Recently, when discussing Institutional Review Board (IRB) adverse event reporting, a Project Manager for a leading medical device Contract Research Organization (CRO) brought up a valuable question regarding reporting compliance- whose job is it to ensure an investigator is compliant with IRB reporting policies?
According to ICH GCP E6 5.1.1, the sponsor is responsible for implementing and maintaining quality assurance and quality control systems to ensure that trials are conducted and reported in compliance with the protocol, Good Clinical Practice (GCP) and the applicable regulatory requirements.
The sponsor may transfer any or all of the sponsor’s trial-related duties and functions to a CRO, but is ultimately responsible for the quality and integrity of the data. The CRO should implement quality assurance and quality control (ICH GCP E6 5.2.1).
In 21 CFR 812.46, it is the sponsor’s responsibility to secure compliance when it is noted that a investigator is not complying with the signed agreement, investigational plan, or any conditions of approval imposed by the reviewing IRB.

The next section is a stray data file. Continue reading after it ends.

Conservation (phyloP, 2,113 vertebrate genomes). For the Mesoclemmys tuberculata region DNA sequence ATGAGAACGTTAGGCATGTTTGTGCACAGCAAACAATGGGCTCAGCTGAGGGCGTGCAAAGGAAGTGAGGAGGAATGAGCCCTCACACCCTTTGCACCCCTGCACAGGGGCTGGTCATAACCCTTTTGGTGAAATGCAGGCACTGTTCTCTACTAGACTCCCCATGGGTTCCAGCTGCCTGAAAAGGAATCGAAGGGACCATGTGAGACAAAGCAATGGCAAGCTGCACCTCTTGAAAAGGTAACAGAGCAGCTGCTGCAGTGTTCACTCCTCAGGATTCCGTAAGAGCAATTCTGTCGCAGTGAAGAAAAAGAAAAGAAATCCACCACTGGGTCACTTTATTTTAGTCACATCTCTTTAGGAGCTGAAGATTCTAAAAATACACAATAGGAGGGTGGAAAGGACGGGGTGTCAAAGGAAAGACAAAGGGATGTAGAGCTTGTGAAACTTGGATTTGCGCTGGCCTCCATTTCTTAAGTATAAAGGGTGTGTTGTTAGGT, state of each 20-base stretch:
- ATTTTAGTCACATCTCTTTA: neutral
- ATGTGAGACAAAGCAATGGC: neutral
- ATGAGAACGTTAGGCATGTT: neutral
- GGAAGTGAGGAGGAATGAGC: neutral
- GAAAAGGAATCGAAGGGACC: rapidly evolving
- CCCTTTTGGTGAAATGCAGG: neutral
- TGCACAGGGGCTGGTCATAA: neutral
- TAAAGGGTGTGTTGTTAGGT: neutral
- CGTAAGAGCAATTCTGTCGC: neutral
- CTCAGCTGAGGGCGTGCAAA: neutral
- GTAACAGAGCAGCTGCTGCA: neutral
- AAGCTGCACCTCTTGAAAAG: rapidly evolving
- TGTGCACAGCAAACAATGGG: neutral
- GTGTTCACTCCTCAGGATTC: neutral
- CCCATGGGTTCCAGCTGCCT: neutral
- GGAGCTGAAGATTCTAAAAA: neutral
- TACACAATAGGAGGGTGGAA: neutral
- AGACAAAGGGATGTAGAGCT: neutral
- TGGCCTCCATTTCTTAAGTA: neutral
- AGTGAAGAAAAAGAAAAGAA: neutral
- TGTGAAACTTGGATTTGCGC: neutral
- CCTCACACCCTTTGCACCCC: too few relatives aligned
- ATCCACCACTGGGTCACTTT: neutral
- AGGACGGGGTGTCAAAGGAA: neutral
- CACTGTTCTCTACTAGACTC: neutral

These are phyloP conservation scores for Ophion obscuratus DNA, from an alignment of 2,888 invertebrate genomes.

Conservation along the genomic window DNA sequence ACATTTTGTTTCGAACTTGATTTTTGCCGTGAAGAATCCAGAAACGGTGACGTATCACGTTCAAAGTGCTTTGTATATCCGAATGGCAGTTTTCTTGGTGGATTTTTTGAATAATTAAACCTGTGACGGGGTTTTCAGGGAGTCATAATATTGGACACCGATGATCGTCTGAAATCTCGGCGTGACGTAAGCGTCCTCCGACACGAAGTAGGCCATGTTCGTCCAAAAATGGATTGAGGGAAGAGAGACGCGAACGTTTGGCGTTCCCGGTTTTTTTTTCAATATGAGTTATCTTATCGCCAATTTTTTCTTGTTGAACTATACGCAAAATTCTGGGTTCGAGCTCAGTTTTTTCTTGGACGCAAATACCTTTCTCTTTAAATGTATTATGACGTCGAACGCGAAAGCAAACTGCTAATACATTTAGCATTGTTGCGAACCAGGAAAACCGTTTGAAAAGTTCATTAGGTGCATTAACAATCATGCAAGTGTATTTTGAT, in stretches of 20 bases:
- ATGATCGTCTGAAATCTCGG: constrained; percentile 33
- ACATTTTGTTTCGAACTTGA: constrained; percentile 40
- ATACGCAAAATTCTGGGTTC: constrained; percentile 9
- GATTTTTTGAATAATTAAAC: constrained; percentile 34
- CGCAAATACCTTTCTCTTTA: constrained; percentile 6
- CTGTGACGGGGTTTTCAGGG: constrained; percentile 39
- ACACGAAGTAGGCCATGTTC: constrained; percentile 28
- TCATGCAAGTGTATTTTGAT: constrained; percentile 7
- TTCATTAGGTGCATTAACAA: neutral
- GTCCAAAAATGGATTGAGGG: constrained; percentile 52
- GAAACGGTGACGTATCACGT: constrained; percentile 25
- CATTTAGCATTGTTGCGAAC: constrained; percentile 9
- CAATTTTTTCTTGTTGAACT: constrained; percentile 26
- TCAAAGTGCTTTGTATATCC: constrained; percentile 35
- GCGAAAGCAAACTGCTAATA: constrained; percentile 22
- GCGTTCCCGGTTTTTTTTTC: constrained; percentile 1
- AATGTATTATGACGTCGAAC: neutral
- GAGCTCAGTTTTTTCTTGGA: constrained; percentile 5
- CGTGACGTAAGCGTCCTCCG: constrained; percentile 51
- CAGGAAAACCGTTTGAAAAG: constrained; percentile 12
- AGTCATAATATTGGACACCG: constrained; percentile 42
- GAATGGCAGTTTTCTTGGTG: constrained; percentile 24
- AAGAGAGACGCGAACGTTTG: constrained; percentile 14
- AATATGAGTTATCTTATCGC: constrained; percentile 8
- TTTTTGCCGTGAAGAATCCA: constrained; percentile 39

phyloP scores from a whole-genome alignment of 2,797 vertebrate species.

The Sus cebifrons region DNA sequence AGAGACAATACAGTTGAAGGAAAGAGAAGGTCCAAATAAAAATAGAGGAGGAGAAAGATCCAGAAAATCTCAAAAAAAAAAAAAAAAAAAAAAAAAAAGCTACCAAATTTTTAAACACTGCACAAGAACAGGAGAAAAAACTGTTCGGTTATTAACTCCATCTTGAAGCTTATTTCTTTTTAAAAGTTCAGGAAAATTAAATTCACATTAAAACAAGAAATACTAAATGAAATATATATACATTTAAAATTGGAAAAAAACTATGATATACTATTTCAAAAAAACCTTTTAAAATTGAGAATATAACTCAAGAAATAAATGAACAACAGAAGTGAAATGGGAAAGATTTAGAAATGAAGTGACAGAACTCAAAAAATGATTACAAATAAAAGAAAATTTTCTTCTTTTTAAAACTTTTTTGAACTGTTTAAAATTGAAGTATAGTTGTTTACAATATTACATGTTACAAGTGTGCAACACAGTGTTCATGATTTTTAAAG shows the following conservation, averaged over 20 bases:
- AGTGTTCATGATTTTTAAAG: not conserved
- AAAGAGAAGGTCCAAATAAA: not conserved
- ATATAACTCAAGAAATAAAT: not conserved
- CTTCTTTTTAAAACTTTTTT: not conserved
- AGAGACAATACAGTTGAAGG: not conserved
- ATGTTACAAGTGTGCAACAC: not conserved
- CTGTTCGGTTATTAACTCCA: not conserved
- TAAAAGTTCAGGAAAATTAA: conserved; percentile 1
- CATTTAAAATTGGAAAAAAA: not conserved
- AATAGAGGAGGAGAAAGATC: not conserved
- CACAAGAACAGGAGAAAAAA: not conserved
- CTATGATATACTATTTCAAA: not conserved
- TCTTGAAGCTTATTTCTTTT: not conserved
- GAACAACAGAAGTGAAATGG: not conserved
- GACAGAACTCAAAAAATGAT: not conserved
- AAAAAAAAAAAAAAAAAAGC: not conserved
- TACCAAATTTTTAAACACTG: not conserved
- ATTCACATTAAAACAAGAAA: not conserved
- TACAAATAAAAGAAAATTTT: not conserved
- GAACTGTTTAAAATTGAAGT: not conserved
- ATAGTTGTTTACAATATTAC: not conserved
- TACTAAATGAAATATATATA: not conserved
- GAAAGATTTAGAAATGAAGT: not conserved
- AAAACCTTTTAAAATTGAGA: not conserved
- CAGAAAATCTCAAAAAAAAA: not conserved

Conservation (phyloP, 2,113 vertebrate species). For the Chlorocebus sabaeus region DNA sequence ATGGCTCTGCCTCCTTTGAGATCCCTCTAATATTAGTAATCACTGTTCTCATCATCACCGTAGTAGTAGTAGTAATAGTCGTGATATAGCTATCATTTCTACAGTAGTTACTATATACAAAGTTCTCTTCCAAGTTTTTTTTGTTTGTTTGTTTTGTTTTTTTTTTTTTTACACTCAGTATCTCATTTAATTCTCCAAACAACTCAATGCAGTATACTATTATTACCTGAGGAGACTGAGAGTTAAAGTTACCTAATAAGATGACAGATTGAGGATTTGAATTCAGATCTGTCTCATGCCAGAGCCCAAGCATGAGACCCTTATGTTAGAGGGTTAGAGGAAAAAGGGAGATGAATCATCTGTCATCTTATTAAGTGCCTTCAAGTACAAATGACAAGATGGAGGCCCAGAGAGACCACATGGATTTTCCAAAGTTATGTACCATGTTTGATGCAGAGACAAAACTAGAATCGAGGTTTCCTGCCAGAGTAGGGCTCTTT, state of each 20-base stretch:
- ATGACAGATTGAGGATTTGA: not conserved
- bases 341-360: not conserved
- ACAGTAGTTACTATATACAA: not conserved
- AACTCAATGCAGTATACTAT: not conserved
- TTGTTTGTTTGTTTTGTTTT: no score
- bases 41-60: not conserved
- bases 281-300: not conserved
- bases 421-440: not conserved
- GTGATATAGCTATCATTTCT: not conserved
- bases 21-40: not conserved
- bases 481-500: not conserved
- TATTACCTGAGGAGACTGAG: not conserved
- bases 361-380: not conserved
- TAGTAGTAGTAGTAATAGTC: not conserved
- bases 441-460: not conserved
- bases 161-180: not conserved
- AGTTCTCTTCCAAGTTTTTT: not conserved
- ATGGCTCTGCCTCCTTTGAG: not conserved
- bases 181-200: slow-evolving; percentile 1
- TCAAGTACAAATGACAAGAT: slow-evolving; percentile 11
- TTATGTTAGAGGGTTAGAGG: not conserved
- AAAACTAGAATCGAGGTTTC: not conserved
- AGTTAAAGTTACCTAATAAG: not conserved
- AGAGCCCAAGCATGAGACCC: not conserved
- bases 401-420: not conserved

IMARC Research, Inc. uses the FAIR Shake technique as the CRO delegated by the sponsor to ensure that the research site is in compliance with:
- Federal Regulations
- Agreements with the sponsor
- Investigational Plan
- Requirements of the IRB
IMARC monitors review a site’s IRB adverse event and non-compliance reporting policies and work with the site to ensure IRB reporting compliance.
Whose job do you think it is to make sure that the site is following its IRB’s policies? The sponsor? The CRO? The PI? The coordinator? The IRB? Explain your thoughts below.
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